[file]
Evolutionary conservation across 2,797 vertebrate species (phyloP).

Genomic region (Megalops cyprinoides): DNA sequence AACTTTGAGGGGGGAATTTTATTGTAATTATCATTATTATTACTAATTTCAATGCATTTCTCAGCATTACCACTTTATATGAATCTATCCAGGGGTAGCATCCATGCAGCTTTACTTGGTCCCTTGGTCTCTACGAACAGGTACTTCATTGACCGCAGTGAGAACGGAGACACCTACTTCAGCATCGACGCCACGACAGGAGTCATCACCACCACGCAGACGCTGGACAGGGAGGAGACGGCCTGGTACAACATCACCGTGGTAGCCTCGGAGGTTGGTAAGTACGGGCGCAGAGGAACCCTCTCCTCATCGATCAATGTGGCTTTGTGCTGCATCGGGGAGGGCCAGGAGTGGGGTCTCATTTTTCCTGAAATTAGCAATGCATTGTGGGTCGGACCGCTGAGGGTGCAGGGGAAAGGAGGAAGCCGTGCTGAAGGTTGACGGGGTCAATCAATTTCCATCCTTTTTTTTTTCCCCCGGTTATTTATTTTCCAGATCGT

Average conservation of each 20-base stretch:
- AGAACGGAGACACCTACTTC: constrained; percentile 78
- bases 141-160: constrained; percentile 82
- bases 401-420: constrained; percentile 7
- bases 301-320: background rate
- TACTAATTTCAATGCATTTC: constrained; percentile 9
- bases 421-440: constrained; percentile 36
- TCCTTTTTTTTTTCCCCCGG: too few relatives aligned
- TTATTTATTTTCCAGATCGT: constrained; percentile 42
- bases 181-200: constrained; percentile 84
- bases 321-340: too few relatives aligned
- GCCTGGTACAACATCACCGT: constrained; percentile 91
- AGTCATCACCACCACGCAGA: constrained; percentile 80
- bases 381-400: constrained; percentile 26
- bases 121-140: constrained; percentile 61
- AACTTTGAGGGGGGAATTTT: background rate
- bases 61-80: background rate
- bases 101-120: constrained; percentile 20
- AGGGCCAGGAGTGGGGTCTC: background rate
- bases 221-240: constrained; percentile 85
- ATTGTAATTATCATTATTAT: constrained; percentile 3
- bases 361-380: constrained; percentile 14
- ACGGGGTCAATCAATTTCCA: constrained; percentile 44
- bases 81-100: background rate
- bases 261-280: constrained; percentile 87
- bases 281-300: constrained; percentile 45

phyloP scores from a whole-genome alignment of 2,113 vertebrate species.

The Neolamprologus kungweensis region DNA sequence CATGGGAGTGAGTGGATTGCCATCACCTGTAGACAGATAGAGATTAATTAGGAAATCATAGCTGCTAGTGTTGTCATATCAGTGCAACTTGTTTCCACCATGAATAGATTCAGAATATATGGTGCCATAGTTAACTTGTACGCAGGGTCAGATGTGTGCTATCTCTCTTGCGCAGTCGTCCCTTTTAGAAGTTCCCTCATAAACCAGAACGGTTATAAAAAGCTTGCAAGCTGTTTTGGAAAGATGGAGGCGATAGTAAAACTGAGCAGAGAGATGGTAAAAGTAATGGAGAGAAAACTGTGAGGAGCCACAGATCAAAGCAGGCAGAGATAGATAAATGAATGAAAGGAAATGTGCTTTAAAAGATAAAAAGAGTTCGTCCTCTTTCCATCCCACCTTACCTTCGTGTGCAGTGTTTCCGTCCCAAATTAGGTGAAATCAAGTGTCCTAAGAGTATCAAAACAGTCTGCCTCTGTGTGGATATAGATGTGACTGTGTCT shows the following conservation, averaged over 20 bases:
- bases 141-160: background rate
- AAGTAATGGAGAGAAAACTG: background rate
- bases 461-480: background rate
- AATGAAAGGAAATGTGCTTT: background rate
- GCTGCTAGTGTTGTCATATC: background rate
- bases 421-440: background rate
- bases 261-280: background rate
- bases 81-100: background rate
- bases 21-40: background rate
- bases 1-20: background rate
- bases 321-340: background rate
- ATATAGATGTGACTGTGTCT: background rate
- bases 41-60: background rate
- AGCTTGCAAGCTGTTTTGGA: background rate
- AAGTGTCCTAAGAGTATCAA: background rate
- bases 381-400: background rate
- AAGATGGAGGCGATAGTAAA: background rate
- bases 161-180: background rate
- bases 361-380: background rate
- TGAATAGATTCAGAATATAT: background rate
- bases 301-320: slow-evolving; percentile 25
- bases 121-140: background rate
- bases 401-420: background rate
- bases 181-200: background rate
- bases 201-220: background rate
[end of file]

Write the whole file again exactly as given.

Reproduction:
Evolutionary conservation across 2,797 vertebrate species (phyloP).

Genomic region (Megalops cyprinoides): DNA sequence AACTTTGAGGGGGGAATTTTATTGTAATTATCATTATTATTACTAATTTCAATGCATTTCTCAGCATTACCACTTTATATGAATCTATCCAGGGGTAGCATCCATGCAGCTTTACTTGGTCCCTTGGTCTCTACGAACAGGTACTTCATTGACCGCAGTGAGAACGGAGACACCTACTTCAGCATCGACGCCACGACAGGAGTCATCACCACCACGCAGACGCTGGACAGGGAGGAGACGGCCTGGTACAACATCACCGTGGTAGCCTCGGAGGTTGGTAAGTACGGGCGCAGAGGAACCCTCTCCTCATCGATCAATGTGGCTTTGTGCTGCATCGGGGAGGGCCAGGAGTGGGGTCTCATTTTTCCTGAAATTAGCAATGCATTGTGGGTCGGACCGCTGAGGGTGCAGGGGAAAGGAGGAAGCCGTGCTGAAGGTTGACGGGGTCAATCAATTTCCATCCTTTTTTTTTTCCCCCGGTTATTTATTTTCCAGATCGT

Average conservation of each 20-base stretch:
- AGAACGGAGACACCTACTTC: constrained; percentile 78
- bases 141-160: constrained; percentile 82
- bases 401-420: constrained; percentile 7
- bases 301-320: background rate
- TACTAATTTCAATGCATTTC: constrained; percentile 9
- bases 421-440: constrained; percentile 36
- TCCTTTTTTTTTTCCCCCGG: too few relatives aligned
- TTATTTATTTTCCAGATCGT: constrained; percentile 42
- bases 181-200: constrained; percentile 84
- bases 321-340: too few relatives aligned
- GCCTGGTACAACATCACCGT: constrained; percentile 91
- AGTCATCACCACCACGCAGA: constrained; percentile 80
- bases 381-400: constrained; percentile 26
- bases 121-140: constrained; percentile 61
- AACTTTGAGGGGGGAATTTT: background rate
- bases 61-80: background rate
- bases 101-120: constrained; percentile 20
- AGGGCCAGGAGTGGGGTCTC: background rate
- bases 221-240: constrained; percentile 85
- ATTGTAATTATCATTATTAT: constrained; percentile 3
- bases 361-380: constrained; percentile 14
- ACGGGGTCAATCAATTTCCA: constrained; percentile 44
- bases 81-100: background rate
- bases 261-280: constrained; percentile 87
- bases 281-300: constrained; percentile 45

phyloP scores from a whole-genome alignment of 2,113 vertebrate species.

The Neolamprologus kungweensis region DNA sequence CATGGGAGTGAGTGGATTGCCATCACCTGTAGACAGATAGAGATTAATTAGGAAATCATAGCTGCTAGTGTTGTCATATCAGTGCAACTTGTTTCCACCATGAATAGATTCAGAATATATGGTGCCATAGTTAACTTGTACGCAGGGTCAGATGTGTGCTATCTCTCTTGCGCAGTCGTCCCTTTTAGAAGTTCCCTCATAAACCAGAACGGTTATAAAAAGCTTGCAAGCTGTTTTGGAAAGATGGAGGCGATAGTAAAACTGAGCAGAGAGATGGTAAAAGTAATGGAGAGAAAACTGTGAGGAGCCACAGATCAAAGCAGGCAGAGATAGATAAATGAATGAAAGGAAATGTGCTTTAAAAGATAAAAAGAGTTCGTCCTCTTTCCATCCCACCTTACCTTCGTGTGCAGTGTTTCCGTCCCAAATTAGGTGAAATCAAGTGTCCTAAGAGTATCAAAACAGTCTGCCTCTGTGTGGATATAGATGTGACTGTGTCT shows the following conservation, averaged over 20 bases:
- bases 141-160: background rate
- AAGTAATGGAGAGAAAACTG: background rate
- bases 461-480: background rate
- AATGAAAGGAAATGTGCTTT: background rate
- GCTGCTAGTGTTGTCATATC: background rate
- bases 421-440: background rate
- bases 261-280: background rate
- bases 81-100: background rate
- bases 21-40: background rate
- bases 1-20: background rate
- bases 321-340: background rate
- ATATAGATGTGACTGTGTCT: background rate
- bases 41-60: background rate
- AGCTTGCAAGCTGTTTTGGA: background rate
- AAGTGTCCTAAGAGTATCAA: background rate
- bases 381-400: background rate
- AAGATGGAGGCGATAGTAAA: background rate
- bases 161-180: background rate
- bases 361-380: background rate
- TGAATAGATTCAGAATATAT: background rate
- bases 301-320: slow-evolving; percentile 25
- bases 121-140: background rate
- bases 401-420: background rate
- bases 181-200: background rate
- bases 201-220: background rate